• symptoms of cardiac or hepatic disorders
      • conditions that could cause electrolyte disturbances (eg, gastroenteritis or starting a diuretic)
      • starting any other medicines
Pramipexole
  • Tablets 88 micrograms, 180 micrograms, 700 micrograms (pramipexole base) (£32.59 = 360 micrograms three times daily)
  • Pipexus® tablets m/r 260 micrograms, 520 micrograms, 1.05mg, 1.57mg, 2.1mg, 2.62mg, 3.15mg (£64.98 = 1.05mg daily)

Indications

  • Parkinson's disease, used alone or as an adjunct to co-beneldopa or co-careldopa

Dose

  • Parkinson's disease, initially 88 micrograms 3 times daily, dose doubled every 5–7 days if tolerated to 350 micrograms 3 times daily; further increased if necessary by 180 micrograms 3 times daily at weekly intervals; maximum 3.3mg daily in 3 divided doses
  • Modified release: Parkinson's disease (with or without co-beneldopa or co-careldopa), initially 260 micrograms once daily, dose doubled every 5–7 days to 1.05mg once daily; further increased if necessary by 520 micrograms daily at weekly intervals; maximum 3.15mg once daily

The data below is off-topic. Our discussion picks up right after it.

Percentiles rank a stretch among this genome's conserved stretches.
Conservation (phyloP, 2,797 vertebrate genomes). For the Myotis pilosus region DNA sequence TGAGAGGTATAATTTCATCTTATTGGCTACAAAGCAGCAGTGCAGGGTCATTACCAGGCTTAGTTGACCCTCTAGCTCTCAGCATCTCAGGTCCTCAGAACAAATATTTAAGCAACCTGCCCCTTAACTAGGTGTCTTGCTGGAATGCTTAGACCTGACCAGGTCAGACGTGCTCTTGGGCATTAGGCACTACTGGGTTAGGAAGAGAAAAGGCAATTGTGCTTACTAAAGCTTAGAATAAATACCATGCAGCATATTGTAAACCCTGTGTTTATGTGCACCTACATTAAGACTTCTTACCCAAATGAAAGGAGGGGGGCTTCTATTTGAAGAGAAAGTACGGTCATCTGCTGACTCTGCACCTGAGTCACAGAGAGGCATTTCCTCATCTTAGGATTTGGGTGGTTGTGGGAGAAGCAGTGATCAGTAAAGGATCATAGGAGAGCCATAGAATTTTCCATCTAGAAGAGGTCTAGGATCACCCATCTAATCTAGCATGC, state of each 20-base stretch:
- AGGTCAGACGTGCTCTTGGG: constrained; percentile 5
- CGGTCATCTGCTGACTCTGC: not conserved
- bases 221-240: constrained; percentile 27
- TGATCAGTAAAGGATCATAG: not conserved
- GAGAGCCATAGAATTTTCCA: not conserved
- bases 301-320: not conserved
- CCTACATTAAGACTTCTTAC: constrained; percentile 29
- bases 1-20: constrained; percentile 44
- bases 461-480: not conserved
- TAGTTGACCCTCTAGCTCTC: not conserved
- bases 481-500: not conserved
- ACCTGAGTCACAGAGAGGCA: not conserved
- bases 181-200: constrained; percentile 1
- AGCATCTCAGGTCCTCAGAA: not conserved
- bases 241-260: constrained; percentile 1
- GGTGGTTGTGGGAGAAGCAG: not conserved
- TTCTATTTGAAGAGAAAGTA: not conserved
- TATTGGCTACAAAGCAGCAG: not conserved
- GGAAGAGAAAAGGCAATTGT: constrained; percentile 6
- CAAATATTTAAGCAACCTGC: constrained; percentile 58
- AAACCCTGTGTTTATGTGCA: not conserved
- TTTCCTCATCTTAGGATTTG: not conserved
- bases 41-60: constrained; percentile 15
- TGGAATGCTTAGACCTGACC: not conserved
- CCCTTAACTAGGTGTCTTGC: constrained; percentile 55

Notes

  1. Exercise caution when prescribing, dispensing and administering pramipexole as the packs also express dose as the dihydrochloride and print both doses in milligrams.
Ropinirole
  • Tablet 0.25mg, 0.5mg, 1mg, 2mg, 5mg (£3.91 = 15mg daily)
  • Starter pack (250 micrograms, 500 micrograms and 1mg tablets) (£40.10)
  • Follow-on pack (500 micrograms, 1mg and 2mg tablets) (£74.40)
  • Ipinnia® XL modified release tablets 2mg, 3mg, 4mg, 6mg, 8mg (£37.90 = 16mg daily)

Indications

  • Parkinson's disease, either used alone or as adjunct to co-beneldopa or co-careldopa